The main entrance leads into the middle level. This chamber is guarded by up to 10 Black Skeletons and a Bonelord. 

This floor of the tower is ovular, maybe 60' across, near the center of the far wall is a ramp leading up to the balcony (top level). Combats raging for more than 2 rounds in the middle level will wake Uldor, who casts the shield spell, and moves in to support his guardians. 

Characters who spend time checking out the rubble on the eastern wall of this level will find a passage leading down to the lower level. Air flowing up from the lower level is feels damp. 


The lower level is flooded (foundation crack near the bank of the river). 4 Black Skeletons guard this area. Moving through the partially collapsed passage could trigger a full collapse, resulting in the utter demise of those caught beneath. 4/6 chance, adjusted by precautions taken by the characters (or use whatever resolution mechanism you're comfortable with). 

There's a locked, waterlogged, chest 20' below the water's surface.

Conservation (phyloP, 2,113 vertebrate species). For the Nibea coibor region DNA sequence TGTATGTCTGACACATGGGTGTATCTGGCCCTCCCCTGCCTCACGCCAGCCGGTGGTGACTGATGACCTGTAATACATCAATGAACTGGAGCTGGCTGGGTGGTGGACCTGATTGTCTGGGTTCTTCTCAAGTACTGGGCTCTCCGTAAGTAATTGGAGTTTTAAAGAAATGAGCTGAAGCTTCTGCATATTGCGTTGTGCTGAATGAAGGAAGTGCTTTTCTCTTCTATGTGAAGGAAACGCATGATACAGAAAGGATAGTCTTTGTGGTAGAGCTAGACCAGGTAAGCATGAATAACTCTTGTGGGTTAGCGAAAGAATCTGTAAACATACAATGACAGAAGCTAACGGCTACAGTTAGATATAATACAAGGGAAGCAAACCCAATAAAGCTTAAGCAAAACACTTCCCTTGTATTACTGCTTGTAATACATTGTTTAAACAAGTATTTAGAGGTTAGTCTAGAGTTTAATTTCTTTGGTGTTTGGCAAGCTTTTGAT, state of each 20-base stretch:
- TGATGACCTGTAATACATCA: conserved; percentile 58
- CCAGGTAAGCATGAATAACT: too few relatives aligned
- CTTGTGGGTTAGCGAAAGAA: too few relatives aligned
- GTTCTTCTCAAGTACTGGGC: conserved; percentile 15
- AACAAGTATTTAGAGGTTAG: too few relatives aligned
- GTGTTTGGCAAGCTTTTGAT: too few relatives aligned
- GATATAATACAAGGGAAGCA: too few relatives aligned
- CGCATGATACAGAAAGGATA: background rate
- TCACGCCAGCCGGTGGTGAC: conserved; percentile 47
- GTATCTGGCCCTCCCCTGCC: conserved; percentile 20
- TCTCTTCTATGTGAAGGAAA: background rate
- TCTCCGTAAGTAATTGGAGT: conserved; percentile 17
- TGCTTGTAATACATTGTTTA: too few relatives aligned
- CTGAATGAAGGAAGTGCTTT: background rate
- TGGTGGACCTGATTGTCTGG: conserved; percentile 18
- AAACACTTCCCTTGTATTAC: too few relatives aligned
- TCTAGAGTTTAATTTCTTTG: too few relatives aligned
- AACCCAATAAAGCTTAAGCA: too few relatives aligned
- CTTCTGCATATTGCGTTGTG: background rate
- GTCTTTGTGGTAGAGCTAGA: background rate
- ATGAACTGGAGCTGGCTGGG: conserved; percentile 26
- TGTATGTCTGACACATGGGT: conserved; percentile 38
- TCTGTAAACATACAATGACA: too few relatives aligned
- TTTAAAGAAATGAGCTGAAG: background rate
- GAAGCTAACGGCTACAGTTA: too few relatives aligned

Roll a random gem or treasure horde for the contents, or put something else down there.


The top level is a large balcony that overlooks the middle. If the characters take care of the threats on the middle level in less than 2 rounds Uldor will be up here meditating near the Altar. There is also a bonelord and 4 black skeletons. Uldor will attempt to flee with the Bittercup if the fight appears to be tipping in the player's favor. 

Along with the Bittercup the altar holds 2 large soulgems (gigantic gemstones) and a huge pile of gold coins. 


A more interesting approach would be to grab one of Dyson's Tower maps and adjust this locale to fit. Here are some suitable candidates. 

Ashryn Spire
Guimond's Tower
Kabrel's Tower
Bandit's Tower

Happy Delving~

Monday, January 6, 2020

O5R: My take on 5e

I've been bound to online gaming for the better part of 4 years now, only really getting a chance to play face-to-face at conventions and the odd family gathering. My attempts at setting up OSR games at my local shops have been by and large, a failure - either not enough players, flaking, or just a gathering of...weird...people. Whether I like it or not, the system du jour is 5e. I'm not the first to say this, but you can get an OSR feel from 5e if you're willing to bend it a bit.

Below are the changes I'm making to 5e for my attempts at face-to-face games. My goal is to put an emphasis on resource management, deadly combats, and exploration based rewards.

NOTE: When possible, I'm sticking to the Basic (free) RAW or using variant options presented in the official material before making changes to the system.